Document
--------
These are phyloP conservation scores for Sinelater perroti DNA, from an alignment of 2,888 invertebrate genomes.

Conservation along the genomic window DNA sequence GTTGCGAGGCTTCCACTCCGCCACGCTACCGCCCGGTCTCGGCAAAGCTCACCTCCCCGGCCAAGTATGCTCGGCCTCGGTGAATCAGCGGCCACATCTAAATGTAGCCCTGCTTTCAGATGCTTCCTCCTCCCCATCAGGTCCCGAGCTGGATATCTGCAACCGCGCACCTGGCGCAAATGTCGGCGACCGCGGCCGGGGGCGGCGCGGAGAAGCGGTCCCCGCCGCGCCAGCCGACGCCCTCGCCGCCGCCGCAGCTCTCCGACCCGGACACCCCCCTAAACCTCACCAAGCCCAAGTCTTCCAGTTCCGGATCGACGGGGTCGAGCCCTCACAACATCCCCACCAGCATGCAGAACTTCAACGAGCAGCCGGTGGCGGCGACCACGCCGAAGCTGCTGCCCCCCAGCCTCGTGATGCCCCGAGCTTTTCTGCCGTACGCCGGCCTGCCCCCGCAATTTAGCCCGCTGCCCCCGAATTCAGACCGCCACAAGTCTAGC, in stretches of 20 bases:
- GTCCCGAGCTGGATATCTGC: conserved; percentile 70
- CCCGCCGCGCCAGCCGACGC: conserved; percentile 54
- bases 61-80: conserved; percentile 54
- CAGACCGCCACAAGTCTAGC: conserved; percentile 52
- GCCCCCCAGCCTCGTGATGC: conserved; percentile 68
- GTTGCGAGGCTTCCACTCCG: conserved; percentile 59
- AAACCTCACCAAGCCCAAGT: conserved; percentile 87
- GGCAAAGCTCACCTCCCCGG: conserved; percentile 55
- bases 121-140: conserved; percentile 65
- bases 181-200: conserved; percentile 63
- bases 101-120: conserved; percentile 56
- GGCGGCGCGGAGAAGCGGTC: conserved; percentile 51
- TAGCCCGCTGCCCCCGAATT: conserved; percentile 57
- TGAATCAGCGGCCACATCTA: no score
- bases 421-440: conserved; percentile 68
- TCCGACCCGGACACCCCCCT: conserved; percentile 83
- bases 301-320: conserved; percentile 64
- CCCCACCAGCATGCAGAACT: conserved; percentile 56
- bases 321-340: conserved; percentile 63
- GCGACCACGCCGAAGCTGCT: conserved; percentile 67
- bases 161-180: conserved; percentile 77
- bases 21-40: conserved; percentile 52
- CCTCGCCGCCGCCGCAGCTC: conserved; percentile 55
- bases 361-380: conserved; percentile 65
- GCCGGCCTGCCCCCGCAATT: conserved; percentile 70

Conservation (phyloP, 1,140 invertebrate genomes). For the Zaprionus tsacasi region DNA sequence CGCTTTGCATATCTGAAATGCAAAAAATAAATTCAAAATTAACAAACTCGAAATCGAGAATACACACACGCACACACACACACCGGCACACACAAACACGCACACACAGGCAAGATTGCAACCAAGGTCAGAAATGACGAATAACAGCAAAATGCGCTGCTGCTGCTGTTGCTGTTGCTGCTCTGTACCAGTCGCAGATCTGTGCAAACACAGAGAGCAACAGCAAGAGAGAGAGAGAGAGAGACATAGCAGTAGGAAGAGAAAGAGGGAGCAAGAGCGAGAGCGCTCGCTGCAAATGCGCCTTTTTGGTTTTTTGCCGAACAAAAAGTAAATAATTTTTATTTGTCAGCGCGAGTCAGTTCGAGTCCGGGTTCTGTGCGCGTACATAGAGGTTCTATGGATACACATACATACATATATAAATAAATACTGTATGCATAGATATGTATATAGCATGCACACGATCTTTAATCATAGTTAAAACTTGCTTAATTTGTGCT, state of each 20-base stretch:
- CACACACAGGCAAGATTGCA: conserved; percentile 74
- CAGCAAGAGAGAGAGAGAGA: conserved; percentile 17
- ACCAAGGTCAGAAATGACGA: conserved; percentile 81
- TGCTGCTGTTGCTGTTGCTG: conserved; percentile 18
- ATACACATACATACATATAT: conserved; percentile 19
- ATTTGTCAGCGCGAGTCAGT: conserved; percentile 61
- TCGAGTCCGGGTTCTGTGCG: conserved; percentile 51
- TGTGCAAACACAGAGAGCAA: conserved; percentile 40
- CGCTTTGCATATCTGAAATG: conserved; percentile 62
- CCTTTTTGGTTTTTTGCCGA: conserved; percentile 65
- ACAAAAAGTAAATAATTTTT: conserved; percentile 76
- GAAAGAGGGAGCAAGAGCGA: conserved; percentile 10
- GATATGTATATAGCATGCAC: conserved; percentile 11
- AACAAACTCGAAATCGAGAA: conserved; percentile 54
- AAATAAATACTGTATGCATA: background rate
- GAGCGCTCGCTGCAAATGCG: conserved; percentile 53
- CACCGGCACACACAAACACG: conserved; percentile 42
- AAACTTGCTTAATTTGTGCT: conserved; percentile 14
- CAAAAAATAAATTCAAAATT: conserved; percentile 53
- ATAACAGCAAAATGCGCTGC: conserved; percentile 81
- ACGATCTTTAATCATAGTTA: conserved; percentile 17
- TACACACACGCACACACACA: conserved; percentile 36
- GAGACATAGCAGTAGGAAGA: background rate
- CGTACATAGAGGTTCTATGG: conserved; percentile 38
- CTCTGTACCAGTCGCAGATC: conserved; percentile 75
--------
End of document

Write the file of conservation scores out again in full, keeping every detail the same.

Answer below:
These are phyloP conservation scores for Sinelater perroti DNA, from an alignment of 2,888 invertebrate genomes.

Conservation along the genomic window DNA sequence GTTGCGAGGCTTCCACTCCGCCACGCTACCGCCCGGTCTCGGCAAAGCTCACCTCCCCGGCCAAGTATGCTCGGCCTCGGTGAATCAGCGGCCACATCTAAATGTAGCCCTGCTTTCAGATGCTTCCTCCTCCCCATCAGGTCCCGAGCTGGATATCTGCAACCGCGCACCTGGCGCAAATGTCGGCGACCGCGGCCGGGGGCGGCGCGGAGAAGCGGTCCCCGCCGCGCCAGCCGACGCCCTCGCCGCCGCCGCAGCTCTCCGACCCGGACACCCCCCTAAACCTCACCAAGCCCAAGTCTTCCAGTTCCGGATCGACGGGGTCGAGCCCTCACAACATCCCCACCAGCATGCAGAACTTCAACGAGCAGCCGGTGGCGGCGACCACGCCGAAGCTGCTGCCCCCCAGCCTCGTGATGCCCCGAGCTTTTCTGCCGTACGCCGGCCTGCCCCCGCAATTTAGCCCGCTGCCCCCGAATTCAGACCGCCACAAGTCTAGC, in stretches of 20 bases:
- GTCCCGAGCTGGATATCTGC: conserved; percentile 70
- CCCGCCGCGCCAGCCGACGC: conserved; percentile 54
- bases 61-80: conserved; percentile 54
- CAGACCGCCACAAGTCTAGC: conserved; percentile 52
- GCCCCCCAGCCTCGTGATGC: conserved; percentile 68
- GTTGCGAGGCTTCCACTCCG: conserved; percentile 59
- AAACCTCACCAAGCCCAAGT: conserved; percentile 87
- GGCAAAGCTCACCTCCCCGG: conserved; percentile 55
- bases 121-140: conserved; percentile 65
- bases 181-200: conserved; percentile 63
- bases 101-120: conserved; percentile 56
- GGCGGCGCGGAGAAGCGGTC: conserved; percentile 51
- TAGCCCGCTGCCCCCGAATT: conserved; percentile 57
- TGAATCAGCGGCCACATCTA: no score
- bases 421-440: conserved; percentile 68
- TCCGACCCGGACACCCCCCT: conserved; percentile 83
- bases 301-320: conserved; percentile 64
- CCCCACCAGCATGCAGAACT: conserved; percentile 56
- bases 321-340: conserved; percentile 63
- GCGACCACGCCGAAGCTGCT: conserved; percentile 67
- bases 161-180: conserved; percentile 77
- bases 21-40: conserved; percentile 52
- CCTCGCCGCCGCCGCAGCTC: conserved; percentile 55
- bases 361-380: conserved; percentile 65
- GCCGGCCTGCCCCCGCAATT: conserved; percentile 70

Conservation (phyloP, 1,140 invertebrate genomes). For the Zaprionus tsacasi region DNA sequence CGCTTTGCATATCTGAAATGCAAAAAATAAATTCAAAATTAACAAACTCGAAATCGAGAATACACACACGCACACACACACACCGGCACACACAAACACGCACACACAGGCAAGATTGCAACCAAGGTCAGAAATGACGAATAACAGCAAAATGCGCTGCTGCTGCTGTTGCTGTTGCTGCTCTGTACCAGTCGCAGATCTGTGCAAACACAGAGAGCAACAGCAAGAGAGAGAGAGAGAGAGACATAGCAGTAGGAAGAGAAAGAGGGAGCAAGAGCGAGAGCGCTCGCTGCAAATGCGCCTTTTTGGTTTTTTGCCGAACAAAAAGTAAATAATTTTTATTTGTCAGCGCGAGTCAGTTCGAGTCCGGGTTCTGTGCGCGTACATAGAGGTTCTATGGATACACATACATACATATATAAATAAATACTGTATGCATAGATATGTATATAGCATGCACACGATCTTTAATCATAGTTAAAACTTGCTTAATTTGTGCT, state of each 20-base stretch:
- CACACACAGGCAAGATTGCA: conserved; percentile 74
- CAGCAAGAGAGAGAGAGAGA: conserved; percentile 17
- ACCAAGGTCAGAAATGACGA: conserved; percentile 81
- TGCTGCTGTTGCTGTTGCTG: conserved; percentile 18
- ATACACATACATACATATAT: conserved; percentile 19
- ATTTGTCAGCGCGAGTCAGT: conserved; percentile 61
- TCGAGTCCGGGTTCTGTGCG: conserved; percentile 51
- TGTGCAAACACAGAGAGCAA: conserved; percentile 40
- CGCTTTGCATATCTGAAATG: conserved; percentile 62
- CCTTTTTGGTTTTTTGCCGA: conserved; percentile 65
- ACAAAAAGTAAATAATTTTT: conserved; percentile 76
- GAAAGAGGGAGCAAGAGCGA: conserved; percentile 10
- GATATGTATATAGCATGCAC: conserved; percentile 11
- AACAAACTCGAAATCGAGAA: conserved; percentile 54
- AAATAAATACTGTATGCATA: background rate
- GAGCGCTCGCTGCAAATGCG: conserved; percentile 53
- CACCGGCACACACAAACACG: conserved; percentile 42
- AAACTTGCTTAATTTGTGCT: conserved; percentile 14
- CAAAAAATAAATTCAAAATT: conserved; percentile 53
- ATAACAGCAAAATGCGCTGC: conserved; percentile 81
- ACGATCTTTAATCATAGTTA: conserved; percentile 17
- TACACACACGCACACACACA: conserved; percentile 36
- GAGACATAGCAGTAGGAAGA: background rate
- CGTACATAGAGGTTCTATGG: conserved; percentile 38
- CTCTGTACCAGTCGCAGATC: conserved; percentile 75